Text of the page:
Synagogues will need instead to hone their hesed instincts, which have already been activated but not enough. They will need to address the practical, political, and spiritual problems of the Jewish community and America at large. They will need to reach out to the most vulnerable populations - older adults and people with disabilities - in their own congregations and in the broader community. They will need to join the efforts to extend healthcare to all Americans.
And they will need to offer Jews a sense of connection and belonging, while making the case to America that all Americans still need one another, and not just virtually.
Can the American synagogue do this, to save itself and to help America in its time of need? Yes, by understanding that we must resist the flight into solitude that the pandemic has imposed on us. By recognizing that technology is a helpful but limited and sometimes dangerous tool in combatting the isolation that we dread. And by remembering that hesed and the moral ideals of Torah are key, for they call on us neither to forsake nor accept the world, but to change it for good.
This topic is worth pursuing in discussions over the coming weeks. Has the experience of "going virtual" enhanced your spiritual life, or has it been frustratingly lacking?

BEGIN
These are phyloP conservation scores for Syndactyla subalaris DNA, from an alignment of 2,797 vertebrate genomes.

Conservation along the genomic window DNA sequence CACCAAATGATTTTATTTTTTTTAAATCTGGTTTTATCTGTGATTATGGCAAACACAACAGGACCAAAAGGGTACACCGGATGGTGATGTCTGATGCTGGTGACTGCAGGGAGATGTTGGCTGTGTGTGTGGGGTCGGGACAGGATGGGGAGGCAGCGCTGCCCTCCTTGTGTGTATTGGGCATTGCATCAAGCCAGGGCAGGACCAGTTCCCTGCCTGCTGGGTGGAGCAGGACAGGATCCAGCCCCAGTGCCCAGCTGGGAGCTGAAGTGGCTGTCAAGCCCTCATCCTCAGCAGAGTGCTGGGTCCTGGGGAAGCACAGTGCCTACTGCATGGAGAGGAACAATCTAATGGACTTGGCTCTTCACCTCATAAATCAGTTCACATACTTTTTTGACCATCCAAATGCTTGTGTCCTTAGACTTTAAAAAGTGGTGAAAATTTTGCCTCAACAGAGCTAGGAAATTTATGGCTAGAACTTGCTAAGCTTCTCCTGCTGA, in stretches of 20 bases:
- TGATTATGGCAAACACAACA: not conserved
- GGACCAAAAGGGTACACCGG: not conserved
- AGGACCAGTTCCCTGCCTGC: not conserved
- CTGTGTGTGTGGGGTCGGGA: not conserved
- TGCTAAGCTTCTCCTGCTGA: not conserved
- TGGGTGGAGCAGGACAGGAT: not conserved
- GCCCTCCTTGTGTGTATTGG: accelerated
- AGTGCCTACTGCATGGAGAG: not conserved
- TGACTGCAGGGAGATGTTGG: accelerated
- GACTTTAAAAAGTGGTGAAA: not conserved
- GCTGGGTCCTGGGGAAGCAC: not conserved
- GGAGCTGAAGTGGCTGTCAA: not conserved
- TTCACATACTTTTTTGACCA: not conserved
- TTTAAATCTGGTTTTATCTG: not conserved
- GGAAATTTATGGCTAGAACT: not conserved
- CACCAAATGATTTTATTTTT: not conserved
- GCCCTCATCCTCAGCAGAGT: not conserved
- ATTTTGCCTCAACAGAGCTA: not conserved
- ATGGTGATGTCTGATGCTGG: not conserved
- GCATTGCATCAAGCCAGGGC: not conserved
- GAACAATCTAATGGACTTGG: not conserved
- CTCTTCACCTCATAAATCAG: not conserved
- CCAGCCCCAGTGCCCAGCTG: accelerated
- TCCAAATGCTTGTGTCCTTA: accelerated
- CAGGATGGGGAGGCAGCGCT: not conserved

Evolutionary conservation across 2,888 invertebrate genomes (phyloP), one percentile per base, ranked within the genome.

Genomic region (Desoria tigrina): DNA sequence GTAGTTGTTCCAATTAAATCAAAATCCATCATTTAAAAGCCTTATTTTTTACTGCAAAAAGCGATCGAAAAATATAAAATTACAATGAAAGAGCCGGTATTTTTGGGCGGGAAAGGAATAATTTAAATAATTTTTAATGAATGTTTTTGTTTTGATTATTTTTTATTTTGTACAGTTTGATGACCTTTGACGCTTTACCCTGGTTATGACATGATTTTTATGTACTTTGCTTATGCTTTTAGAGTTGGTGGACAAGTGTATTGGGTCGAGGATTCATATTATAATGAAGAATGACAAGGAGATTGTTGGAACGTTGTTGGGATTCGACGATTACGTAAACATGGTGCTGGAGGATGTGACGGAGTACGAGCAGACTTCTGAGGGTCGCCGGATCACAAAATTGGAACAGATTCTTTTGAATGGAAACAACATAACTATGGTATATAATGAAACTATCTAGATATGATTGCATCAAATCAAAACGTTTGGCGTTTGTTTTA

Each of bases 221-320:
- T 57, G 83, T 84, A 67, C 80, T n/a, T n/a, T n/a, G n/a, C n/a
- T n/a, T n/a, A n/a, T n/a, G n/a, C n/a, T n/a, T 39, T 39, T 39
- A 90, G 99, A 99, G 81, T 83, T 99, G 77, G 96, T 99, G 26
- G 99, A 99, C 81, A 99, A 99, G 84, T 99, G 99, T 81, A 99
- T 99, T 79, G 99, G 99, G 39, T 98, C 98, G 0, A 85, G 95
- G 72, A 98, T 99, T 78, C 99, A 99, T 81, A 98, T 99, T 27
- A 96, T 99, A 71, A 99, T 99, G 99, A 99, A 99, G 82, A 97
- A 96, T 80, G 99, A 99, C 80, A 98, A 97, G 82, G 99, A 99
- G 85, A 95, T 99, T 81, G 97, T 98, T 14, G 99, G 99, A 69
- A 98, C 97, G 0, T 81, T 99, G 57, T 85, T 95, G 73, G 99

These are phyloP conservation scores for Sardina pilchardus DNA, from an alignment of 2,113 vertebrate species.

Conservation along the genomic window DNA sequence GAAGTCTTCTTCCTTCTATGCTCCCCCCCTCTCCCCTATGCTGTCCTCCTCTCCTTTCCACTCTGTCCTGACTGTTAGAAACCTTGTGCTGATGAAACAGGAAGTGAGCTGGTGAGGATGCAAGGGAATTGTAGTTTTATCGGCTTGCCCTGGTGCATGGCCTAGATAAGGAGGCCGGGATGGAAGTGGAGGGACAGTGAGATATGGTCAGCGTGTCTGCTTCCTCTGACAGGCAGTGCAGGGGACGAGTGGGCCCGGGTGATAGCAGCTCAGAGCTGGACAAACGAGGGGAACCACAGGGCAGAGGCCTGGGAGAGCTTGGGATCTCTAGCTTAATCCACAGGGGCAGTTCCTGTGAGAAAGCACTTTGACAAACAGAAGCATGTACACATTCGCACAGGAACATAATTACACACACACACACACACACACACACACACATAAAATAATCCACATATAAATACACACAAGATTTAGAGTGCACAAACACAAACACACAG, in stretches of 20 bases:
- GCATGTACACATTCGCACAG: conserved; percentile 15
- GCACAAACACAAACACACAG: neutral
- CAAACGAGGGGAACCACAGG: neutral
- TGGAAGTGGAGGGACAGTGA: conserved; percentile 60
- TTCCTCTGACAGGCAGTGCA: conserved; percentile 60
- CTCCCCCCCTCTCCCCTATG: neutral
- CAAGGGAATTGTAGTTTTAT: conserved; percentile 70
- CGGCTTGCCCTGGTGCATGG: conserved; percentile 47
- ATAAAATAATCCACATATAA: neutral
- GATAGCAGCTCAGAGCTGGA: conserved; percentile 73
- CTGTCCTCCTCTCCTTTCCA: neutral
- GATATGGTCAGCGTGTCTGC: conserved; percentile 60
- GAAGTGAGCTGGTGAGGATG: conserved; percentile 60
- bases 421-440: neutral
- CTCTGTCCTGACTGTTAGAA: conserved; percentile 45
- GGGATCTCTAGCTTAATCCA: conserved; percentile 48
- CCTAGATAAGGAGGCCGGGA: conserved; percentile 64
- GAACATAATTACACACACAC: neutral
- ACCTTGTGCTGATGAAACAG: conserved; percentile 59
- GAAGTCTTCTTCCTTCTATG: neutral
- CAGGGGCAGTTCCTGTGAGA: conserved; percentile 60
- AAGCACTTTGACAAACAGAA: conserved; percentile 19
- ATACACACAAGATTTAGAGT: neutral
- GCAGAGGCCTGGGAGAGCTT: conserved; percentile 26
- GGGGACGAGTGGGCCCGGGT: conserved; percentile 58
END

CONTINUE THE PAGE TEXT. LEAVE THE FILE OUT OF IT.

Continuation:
Given the historical nature of these times, I recommend that we all compose our own dispatches from the bunker. I'd be especially interested in reading about your experiences of our services and events (like classes or the Zoom seder). Are there moments that were particularly meaningful for you?
Screen grabs from last Friday's service
Suddenly, We're all Observing the Omer - By a Hair
The Omer, that period of counting between Passover and Shavuot, has much in common with our current predicament. It is seen as a time of uncertainly, marked by certain customs of semi-mourning, like refraining from weddings and not cutting one's hair. One of the reasons cited for this anxiety and sadness involves a plague during Roman times, which mysteriously lifted on Lag B'Omer, the 33rd day of the counting, which falls next week.
Lag B'Omer is a time when these mourning practices are cast aside, and lots of Jews get haircuts. Well, this year, some businesses will be opening in Connecticut on May 20 (we can debate the wisdom of that elsewhere), which will become sort of a secular Lag B'Omer for many.
But the problem for some Jews observing this custom (and it is a custom, not a law) is that May 20 is after Lag B'Omer but before Shavuot, so haircutting restrictions would still be in place. So is it permissible, this year, for those Jews to "break" the Omer custom and get a haircut on May 20?
The Rabbinical Assembly is on it! Below is their reply:
Aren't you glad you asked? :)
To My Children in the Fourth Week of the Pandemic (ritualwell)
Enjoy this fine spring day!
Rabbi Joshua Hammerman